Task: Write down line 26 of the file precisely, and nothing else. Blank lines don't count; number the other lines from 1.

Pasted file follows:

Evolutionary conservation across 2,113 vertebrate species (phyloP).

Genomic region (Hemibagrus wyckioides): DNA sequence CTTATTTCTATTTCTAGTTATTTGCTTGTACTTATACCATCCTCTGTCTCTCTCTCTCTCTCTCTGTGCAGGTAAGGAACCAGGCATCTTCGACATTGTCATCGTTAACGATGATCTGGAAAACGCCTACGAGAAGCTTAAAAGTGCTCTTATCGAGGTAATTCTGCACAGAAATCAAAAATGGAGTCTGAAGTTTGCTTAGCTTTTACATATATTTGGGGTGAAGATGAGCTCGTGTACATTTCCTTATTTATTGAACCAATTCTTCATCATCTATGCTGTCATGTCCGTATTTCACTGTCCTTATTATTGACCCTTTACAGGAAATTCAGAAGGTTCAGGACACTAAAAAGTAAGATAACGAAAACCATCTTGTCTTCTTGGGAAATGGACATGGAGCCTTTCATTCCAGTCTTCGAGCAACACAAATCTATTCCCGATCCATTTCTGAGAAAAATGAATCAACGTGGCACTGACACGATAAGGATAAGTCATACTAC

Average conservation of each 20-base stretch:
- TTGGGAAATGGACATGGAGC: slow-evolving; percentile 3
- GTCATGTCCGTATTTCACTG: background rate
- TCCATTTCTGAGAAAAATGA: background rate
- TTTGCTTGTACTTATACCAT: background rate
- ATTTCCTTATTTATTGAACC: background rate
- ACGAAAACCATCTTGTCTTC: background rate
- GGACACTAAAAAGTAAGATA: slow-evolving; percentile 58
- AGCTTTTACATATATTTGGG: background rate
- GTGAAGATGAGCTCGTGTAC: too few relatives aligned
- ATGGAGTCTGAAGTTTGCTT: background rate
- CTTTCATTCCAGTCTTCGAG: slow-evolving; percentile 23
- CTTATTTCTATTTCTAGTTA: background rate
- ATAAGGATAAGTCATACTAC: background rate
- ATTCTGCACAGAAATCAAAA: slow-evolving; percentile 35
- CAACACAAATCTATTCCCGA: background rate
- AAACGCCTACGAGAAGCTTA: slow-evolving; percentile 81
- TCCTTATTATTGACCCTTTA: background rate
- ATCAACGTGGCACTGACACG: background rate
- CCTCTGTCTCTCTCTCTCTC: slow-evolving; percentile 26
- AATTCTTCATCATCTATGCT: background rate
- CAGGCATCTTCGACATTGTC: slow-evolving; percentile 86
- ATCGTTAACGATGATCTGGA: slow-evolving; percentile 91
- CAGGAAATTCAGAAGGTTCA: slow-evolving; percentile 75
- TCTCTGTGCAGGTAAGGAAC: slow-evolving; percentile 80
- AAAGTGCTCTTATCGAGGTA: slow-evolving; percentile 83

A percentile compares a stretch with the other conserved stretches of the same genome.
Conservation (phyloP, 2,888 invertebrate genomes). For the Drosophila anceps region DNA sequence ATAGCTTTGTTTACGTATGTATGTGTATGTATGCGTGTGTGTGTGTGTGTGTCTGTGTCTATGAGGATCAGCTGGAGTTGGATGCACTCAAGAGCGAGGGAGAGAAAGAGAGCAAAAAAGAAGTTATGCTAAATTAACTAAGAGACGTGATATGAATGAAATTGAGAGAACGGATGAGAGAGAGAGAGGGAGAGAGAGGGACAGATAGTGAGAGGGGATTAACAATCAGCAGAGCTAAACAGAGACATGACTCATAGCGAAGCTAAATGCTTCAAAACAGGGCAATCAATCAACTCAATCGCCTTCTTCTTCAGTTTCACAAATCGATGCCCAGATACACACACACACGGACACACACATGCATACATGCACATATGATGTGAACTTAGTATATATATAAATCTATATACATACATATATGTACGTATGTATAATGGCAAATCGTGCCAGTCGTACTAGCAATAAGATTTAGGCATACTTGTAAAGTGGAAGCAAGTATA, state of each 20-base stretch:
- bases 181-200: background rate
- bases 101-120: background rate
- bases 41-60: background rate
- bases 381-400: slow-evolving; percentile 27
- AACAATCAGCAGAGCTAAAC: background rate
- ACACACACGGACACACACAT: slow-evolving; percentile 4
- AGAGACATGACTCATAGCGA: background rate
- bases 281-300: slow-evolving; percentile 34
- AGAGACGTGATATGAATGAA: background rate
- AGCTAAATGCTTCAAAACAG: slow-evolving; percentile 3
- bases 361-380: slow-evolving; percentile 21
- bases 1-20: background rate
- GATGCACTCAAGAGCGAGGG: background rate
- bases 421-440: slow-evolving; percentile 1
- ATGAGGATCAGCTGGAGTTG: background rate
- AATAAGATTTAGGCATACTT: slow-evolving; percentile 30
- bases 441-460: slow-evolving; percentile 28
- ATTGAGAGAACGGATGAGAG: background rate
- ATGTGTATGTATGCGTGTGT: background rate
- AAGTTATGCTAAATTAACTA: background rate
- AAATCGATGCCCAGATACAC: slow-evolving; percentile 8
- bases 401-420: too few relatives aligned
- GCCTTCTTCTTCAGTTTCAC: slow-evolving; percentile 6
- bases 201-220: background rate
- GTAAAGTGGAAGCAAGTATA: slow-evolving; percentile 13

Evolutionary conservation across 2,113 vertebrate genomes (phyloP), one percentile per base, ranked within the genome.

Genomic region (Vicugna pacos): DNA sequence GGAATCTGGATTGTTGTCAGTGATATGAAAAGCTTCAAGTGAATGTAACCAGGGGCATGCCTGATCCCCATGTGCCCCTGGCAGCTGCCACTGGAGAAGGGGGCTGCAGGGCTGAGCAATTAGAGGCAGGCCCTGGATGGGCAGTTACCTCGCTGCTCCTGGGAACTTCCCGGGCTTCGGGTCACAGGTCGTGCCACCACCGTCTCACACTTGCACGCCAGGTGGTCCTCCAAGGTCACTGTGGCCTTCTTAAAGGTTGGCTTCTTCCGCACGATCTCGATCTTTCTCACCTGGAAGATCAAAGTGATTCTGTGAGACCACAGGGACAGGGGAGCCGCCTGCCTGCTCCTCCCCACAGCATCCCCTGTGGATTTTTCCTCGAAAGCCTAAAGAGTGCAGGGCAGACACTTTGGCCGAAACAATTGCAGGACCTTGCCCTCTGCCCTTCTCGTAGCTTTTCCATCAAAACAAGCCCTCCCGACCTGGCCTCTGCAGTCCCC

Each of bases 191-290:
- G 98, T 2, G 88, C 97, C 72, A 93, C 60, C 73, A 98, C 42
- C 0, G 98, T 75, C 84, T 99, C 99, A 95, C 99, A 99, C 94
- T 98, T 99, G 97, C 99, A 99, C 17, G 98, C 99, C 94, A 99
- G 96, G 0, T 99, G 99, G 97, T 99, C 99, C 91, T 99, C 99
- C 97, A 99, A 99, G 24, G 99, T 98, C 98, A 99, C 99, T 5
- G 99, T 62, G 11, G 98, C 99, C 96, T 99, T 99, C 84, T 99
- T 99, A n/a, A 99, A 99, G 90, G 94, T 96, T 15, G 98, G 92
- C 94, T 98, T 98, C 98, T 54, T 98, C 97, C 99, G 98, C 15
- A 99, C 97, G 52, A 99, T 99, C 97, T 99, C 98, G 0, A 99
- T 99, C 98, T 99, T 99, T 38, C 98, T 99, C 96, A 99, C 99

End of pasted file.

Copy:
- CAGGAAATTCAGAAGGTTCA: slow-evolving; percentile 75